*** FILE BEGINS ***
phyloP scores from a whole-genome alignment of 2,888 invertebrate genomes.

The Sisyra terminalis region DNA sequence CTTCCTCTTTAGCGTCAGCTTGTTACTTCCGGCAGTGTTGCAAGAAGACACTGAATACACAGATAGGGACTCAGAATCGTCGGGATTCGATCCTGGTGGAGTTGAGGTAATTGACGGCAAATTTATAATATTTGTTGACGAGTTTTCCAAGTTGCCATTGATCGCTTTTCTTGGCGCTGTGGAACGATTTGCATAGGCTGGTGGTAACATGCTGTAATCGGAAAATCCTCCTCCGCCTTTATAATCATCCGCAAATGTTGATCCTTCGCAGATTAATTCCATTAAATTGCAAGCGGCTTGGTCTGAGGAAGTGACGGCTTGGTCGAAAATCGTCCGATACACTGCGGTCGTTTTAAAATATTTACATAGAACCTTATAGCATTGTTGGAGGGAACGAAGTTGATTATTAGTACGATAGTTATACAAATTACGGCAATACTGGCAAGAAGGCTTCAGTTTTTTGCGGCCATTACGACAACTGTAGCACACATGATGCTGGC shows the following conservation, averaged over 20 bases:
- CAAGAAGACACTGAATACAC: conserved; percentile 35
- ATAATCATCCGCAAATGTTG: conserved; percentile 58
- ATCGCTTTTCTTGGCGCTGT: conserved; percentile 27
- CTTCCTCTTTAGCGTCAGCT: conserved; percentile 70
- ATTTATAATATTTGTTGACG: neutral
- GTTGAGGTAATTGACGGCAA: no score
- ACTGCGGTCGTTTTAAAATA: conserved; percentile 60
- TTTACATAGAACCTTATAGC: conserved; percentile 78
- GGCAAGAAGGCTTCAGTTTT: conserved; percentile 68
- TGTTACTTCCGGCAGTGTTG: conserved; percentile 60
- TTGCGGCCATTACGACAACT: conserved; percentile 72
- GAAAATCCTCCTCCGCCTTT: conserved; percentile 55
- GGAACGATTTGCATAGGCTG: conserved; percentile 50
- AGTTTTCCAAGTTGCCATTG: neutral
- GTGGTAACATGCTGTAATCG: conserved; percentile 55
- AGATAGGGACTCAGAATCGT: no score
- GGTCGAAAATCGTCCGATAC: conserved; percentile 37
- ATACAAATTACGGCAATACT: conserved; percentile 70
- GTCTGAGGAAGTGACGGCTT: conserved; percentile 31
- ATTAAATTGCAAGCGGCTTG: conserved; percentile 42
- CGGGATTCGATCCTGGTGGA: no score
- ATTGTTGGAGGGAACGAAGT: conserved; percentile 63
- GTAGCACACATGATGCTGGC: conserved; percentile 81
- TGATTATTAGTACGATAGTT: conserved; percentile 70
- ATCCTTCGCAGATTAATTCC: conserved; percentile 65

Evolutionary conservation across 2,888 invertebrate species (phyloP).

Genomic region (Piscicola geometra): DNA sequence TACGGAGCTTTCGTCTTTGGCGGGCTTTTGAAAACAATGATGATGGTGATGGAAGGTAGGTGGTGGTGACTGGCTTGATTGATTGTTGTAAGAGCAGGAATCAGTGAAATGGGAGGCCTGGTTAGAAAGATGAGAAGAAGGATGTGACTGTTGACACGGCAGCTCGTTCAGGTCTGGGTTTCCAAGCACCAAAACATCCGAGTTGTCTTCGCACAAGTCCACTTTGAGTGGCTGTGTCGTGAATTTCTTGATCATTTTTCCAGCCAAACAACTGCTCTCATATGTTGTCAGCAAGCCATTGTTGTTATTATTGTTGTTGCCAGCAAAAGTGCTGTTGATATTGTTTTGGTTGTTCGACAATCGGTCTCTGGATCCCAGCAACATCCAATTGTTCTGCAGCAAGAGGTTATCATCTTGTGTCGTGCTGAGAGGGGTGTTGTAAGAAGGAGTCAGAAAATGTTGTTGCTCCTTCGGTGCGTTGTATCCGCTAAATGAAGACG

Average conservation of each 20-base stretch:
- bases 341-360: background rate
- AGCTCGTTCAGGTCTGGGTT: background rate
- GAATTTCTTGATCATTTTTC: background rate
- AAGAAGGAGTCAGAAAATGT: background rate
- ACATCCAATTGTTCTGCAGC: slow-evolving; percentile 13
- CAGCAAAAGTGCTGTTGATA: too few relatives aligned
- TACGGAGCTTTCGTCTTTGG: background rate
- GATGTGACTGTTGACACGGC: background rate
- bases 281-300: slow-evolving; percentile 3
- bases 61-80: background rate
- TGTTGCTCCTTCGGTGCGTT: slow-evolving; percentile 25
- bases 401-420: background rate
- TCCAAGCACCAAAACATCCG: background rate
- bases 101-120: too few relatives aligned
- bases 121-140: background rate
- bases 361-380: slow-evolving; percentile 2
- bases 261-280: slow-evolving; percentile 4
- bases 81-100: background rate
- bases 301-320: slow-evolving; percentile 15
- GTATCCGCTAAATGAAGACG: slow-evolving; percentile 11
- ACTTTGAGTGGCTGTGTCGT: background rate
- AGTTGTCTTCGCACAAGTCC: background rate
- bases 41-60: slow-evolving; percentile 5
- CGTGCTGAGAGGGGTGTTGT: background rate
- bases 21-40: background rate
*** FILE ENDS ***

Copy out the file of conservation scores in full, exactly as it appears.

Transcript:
phyloP scores from a whole-genome alignment of 2,888 invertebrate genomes.

The Sisyra terminalis region DNA sequence CTTCCTCTTTAGCGTCAGCTTGTTACTTCCGGCAGTGTTGCAAGAAGACACTGAATACACAGATAGGGACTCAGAATCGTCGGGATTCGATCCTGGTGGAGTTGAGGTAATTGACGGCAAATTTATAATATTTGTTGACGAGTTTTCCAAGTTGCCATTGATCGCTTTTCTTGGCGCTGTGGAACGATTTGCATAGGCTGGTGGTAACATGCTGTAATCGGAAAATCCTCCTCCGCCTTTATAATCATCCGCAAATGTTGATCCTTCGCAGATTAATTCCATTAAATTGCAAGCGGCTTGGTCTGAGGAAGTGACGGCTTGGTCGAAAATCGTCCGATACACTGCGGTCGTTTTAAAATATTTACATAGAACCTTATAGCATTGTTGGAGGGAACGAAGTTGATTATTAGTACGATAGTTATACAAATTACGGCAATACTGGCAAGAAGGCTTCAGTTTTTTGCGGCCATTACGACAACTGTAGCACACATGATGCTGGC shows the following conservation, averaged over 20 bases:
- CAAGAAGACACTGAATACAC: conserved; percentile 35
- ATAATCATCCGCAAATGTTG: conserved; percentile 58
- ATCGCTTTTCTTGGCGCTGT: conserved; percentile 27
- CTTCCTCTTTAGCGTCAGCT: conserved; percentile 70
- ATTTATAATATTTGTTGACG: neutral
- GTTGAGGTAATTGACGGCAA: no score
- ACTGCGGTCGTTTTAAAATA: conserved; percentile 60
- TTTACATAGAACCTTATAGC: conserved; percentile 78
- GGCAAGAAGGCTTCAGTTTT: conserved; percentile 68
- TGTTACTTCCGGCAGTGTTG: conserved; percentile 60
- TTGCGGCCATTACGACAACT: conserved; percentile 72
- GAAAATCCTCCTCCGCCTTT: conserved; percentile 55
- GGAACGATTTGCATAGGCTG: conserved; percentile 50
- AGTTTTCCAAGTTGCCATTG: neutral
- GTGGTAACATGCTGTAATCG: conserved; percentile 55
- AGATAGGGACTCAGAATCGT: no score
- GGTCGAAAATCGTCCGATAC: conserved; percentile 37
- ATACAAATTACGGCAATACT: conserved; percentile 70
- GTCTGAGGAAGTGACGGCTT: conserved; percentile 31
- ATTAAATTGCAAGCGGCTTG: conserved; percentile 42
- CGGGATTCGATCCTGGTGGA: no score
- ATTGTTGGAGGGAACGAAGT: conserved; percentile 63
- GTAGCACACATGATGCTGGC: conserved; percentile 81
- TGATTATTAGTACGATAGTT: conserved; percentile 70
- ATCCTTCGCAGATTAATTCC: conserved; percentile 65

Evolutionary conservation across 2,888 invertebrate species (phyloP).

Genomic region (Piscicola geometra): DNA sequence TACGGAGCTTTCGTCTTTGGCGGGCTTTTGAAAACAATGATGATGGTGATGGAAGGTAGGTGGTGGTGACTGGCTTGATTGATTGTTGTAAGAGCAGGAATCAGTGAAATGGGAGGCCTGGTTAGAAAGATGAGAAGAAGGATGTGACTGTTGACACGGCAGCTCGTTCAGGTCTGGGTTTCCAAGCACCAAAACATCCGAGTTGTCTTCGCACAAGTCCACTTTGAGTGGCTGTGTCGTGAATTTCTTGATCATTTTTCCAGCCAAACAACTGCTCTCATATGTTGTCAGCAAGCCATTGTTGTTATTATTGTTGTTGCCAGCAAAAGTGCTGTTGATATTGTTTTGGTTGTTCGACAATCGGTCTCTGGATCCCAGCAACATCCAATTGTTCTGCAGCAAGAGGTTATCATCTTGTGTCGTGCTGAGAGGGGTGTTGTAAGAAGGAGTCAGAAAATGTTGTTGCTCCTTCGGTGCGTTGTATCCGCTAAATGAAGACG

Average conservation of each 20-base stretch:
- bases 341-360: background rate
- AGCTCGTTCAGGTCTGGGTT: background rate
- GAATTTCTTGATCATTTTTC: background rate
- AAGAAGGAGTCAGAAAATGT: background rate
- ACATCCAATTGTTCTGCAGC: slow-evolving; percentile 13
- CAGCAAAAGTGCTGTTGATA: too few relatives aligned
- TACGGAGCTTTCGTCTTTGG: background rate
- GATGTGACTGTTGACACGGC: background rate
- bases 281-300: slow-evolving; percentile 3
- bases 61-80: background rate
- TGTTGCTCCTTCGGTGCGTT: slow-evolving; percentile 25
- bases 401-420: background rate
- TCCAAGCACCAAAACATCCG: background rate
- bases 101-120: too few relatives aligned
- bases 121-140: background rate
- bases 361-380: slow-evolving; percentile 2
- bases 261-280: slow-evolving; percentile 4
- bases 81-100: background rate
- bases 301-320: slow-evolving; percentile 15
- GTATCCGCTAAATGAAGACG: slow-evolving; percentile 11
- ACTTTGAGTGGCTGTGTCGT: background rate
- AGTTGTCTTCGCACAAGTCC: background rate
- bases 41-60: slow-evolving; percentile 5
- CGTGCTGAGAGGGGTGTTGT: background rate
- bases 21-40: background rate